Metarock’s annus horibilis has got worse with veteran CEO Tony Caruso departing and the company clipping its FY23 earnings and revenue guidance by 30% and 11%, respectively.
The signing of a seven-year, A$660 million mining contract at Crinum in Queensland in mid-2021 was described by the company at the time as “a major milestone in our history”. However, a few months later a major underground roof fall killed a then Mastermyne worker and delayed production for owner Sojitz. Metarock has now terminated the contract after extended force majeure stopped it from performing contracted services for more than 180 days.
Also a few months after the Crinum incident in 2021, at Mastermyne’s annual general meeting, chairman Col Bloomfield lauded the company’s move into the hard-rock underground contracting business via its A$99 million (including debt) acquisition of Pybar which would triple the expanded group’s FY23 revenues compared with FY21.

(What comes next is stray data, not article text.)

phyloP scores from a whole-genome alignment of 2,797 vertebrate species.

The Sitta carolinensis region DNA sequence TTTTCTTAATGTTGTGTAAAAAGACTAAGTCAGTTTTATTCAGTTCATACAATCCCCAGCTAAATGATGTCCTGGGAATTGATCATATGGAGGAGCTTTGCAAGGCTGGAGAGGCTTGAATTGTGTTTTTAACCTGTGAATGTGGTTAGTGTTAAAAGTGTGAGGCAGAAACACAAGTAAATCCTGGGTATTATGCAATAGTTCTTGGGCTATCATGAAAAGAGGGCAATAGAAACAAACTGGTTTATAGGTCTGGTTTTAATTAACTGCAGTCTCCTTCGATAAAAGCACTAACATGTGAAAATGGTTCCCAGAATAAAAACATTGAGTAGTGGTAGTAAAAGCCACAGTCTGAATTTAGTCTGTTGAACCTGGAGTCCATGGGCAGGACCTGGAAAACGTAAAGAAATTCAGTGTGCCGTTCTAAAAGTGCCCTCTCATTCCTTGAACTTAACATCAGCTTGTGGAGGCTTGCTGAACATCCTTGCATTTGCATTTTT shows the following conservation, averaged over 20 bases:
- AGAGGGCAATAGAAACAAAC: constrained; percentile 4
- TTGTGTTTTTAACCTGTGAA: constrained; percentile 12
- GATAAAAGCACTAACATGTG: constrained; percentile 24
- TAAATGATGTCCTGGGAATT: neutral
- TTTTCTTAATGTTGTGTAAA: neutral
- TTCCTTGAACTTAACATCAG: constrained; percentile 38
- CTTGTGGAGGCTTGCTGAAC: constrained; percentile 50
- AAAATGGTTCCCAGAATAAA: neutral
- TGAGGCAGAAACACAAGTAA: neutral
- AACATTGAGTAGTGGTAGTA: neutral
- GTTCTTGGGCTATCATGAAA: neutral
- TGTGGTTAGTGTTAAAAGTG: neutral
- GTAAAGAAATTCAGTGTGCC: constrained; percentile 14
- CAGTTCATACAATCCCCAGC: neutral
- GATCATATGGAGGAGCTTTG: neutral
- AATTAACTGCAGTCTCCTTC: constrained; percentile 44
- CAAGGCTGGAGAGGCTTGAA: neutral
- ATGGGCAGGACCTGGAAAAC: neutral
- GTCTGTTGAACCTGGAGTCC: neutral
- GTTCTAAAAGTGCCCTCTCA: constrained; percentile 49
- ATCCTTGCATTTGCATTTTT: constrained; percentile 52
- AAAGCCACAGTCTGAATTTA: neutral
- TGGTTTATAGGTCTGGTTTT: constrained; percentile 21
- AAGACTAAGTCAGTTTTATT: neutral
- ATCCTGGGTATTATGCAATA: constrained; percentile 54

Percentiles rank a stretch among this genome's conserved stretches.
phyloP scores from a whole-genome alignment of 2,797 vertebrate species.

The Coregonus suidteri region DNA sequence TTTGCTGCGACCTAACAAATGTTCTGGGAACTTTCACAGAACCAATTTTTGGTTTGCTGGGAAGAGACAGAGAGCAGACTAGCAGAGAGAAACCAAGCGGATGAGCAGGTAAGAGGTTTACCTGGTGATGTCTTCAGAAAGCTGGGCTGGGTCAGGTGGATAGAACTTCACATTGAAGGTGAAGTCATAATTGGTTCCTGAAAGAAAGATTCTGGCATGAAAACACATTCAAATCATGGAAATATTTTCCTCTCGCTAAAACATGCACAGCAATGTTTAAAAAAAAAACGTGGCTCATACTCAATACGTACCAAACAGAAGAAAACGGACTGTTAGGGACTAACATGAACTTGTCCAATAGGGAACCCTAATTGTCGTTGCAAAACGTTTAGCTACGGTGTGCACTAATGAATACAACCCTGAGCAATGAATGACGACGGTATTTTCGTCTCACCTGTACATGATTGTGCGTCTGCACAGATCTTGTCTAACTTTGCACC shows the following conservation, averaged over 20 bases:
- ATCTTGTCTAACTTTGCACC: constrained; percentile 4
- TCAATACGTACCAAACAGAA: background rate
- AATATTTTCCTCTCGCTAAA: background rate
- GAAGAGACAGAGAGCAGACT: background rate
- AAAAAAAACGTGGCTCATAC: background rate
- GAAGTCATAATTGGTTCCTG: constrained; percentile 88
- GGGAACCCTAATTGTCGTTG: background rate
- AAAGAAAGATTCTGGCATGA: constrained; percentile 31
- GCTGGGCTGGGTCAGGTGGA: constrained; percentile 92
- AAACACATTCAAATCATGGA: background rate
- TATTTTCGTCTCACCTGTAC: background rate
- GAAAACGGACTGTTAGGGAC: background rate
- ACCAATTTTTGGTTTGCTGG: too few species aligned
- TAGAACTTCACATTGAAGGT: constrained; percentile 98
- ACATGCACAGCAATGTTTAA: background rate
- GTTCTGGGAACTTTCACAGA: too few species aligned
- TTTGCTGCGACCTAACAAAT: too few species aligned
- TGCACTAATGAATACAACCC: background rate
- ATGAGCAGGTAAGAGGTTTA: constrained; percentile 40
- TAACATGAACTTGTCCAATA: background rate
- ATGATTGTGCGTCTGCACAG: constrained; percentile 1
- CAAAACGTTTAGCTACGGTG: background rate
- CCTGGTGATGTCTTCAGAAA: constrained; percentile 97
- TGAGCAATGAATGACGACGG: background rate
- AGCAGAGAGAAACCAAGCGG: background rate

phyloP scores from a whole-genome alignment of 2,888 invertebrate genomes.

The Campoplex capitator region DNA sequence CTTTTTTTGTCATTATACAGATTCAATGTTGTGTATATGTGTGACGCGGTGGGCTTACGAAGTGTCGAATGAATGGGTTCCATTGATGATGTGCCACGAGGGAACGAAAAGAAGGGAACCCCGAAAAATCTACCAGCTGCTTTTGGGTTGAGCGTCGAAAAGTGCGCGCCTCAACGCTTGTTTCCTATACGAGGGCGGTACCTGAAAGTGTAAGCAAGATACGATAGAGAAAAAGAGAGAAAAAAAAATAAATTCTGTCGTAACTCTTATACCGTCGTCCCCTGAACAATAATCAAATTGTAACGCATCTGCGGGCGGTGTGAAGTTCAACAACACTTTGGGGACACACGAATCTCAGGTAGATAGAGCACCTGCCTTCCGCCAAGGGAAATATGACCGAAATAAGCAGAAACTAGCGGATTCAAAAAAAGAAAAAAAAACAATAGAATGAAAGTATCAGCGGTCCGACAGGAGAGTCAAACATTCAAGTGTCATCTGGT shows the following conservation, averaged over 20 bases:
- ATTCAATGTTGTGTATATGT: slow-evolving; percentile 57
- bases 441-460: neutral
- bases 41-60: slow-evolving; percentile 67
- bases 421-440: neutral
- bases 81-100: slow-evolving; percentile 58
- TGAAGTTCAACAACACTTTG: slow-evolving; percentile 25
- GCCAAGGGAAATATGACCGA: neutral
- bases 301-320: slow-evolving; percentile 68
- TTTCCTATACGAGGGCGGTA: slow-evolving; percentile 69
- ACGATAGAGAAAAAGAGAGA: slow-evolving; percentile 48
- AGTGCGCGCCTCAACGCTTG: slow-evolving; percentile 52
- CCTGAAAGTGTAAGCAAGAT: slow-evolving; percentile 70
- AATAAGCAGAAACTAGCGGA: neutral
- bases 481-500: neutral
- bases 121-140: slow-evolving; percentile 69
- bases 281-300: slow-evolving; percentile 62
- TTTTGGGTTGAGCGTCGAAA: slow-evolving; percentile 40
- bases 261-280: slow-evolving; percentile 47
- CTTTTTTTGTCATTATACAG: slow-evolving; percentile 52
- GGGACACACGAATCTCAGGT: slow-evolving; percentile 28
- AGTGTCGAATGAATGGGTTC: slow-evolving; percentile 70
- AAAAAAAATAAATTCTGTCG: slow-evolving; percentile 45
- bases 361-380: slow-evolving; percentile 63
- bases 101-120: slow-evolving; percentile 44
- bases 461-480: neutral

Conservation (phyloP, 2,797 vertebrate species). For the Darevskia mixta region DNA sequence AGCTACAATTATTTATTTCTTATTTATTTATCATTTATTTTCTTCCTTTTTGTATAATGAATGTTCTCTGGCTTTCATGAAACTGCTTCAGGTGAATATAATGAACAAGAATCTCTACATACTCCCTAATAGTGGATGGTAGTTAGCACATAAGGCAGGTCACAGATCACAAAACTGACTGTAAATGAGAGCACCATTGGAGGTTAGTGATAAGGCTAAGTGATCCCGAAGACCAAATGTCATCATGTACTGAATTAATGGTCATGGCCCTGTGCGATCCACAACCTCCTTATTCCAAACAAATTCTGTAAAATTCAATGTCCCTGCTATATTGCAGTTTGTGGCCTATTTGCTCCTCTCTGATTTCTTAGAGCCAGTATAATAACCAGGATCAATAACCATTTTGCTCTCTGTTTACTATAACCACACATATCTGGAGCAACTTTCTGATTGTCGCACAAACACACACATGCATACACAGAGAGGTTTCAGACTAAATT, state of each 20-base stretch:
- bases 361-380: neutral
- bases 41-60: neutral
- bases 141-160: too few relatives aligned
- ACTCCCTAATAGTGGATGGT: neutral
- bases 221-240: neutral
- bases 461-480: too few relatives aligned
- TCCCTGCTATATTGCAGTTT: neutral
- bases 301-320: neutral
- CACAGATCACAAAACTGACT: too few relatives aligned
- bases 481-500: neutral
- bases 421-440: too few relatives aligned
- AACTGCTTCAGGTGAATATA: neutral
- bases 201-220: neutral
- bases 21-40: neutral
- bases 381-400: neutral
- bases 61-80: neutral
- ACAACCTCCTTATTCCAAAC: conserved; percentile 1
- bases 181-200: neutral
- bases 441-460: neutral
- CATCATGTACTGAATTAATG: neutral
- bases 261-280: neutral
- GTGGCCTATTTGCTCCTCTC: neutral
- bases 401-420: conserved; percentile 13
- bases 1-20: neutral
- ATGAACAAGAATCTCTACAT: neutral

It had been forecasting $300-320m FY22 revenue for the Mastermyne legacy coal business, founded in Mackay in 1996, ahead of the Pybar union and name-change to Metarock.
This week it revised FY23 expected revenue down from $600-650 million to $530-580m, and EBITDA to $34-40m from $50-55m.
“While the foundation businesses continue to perform strongly, delays at Crinum mine and poor results from the Pybar Mining Services business have led to under-performance of the company,” Metarock said in a statement.
“As a result, the board has repositioned Metarock’s strategy aimed at restoring profitability and reducing gearing to target levels.”
Australian Securities Exchange-listed Metarock’s market value has sunk below A$35m this year.
The company said Caruso had “built a considerable legacy” over his 15 years at the helm.
New managing director Paul Green, who has run the Mastermyne arm of Metarock and been with the company for 2.5 years, brought “a strong understanding of the key drivers for our contracting business, an acute understanding of our clients’ needs, and [recognition of] the importance of maintaining our well regarded culture that underpins the outcomes for the business”.
Green brings more than 25 years of experience in the Australian coal industry to the job.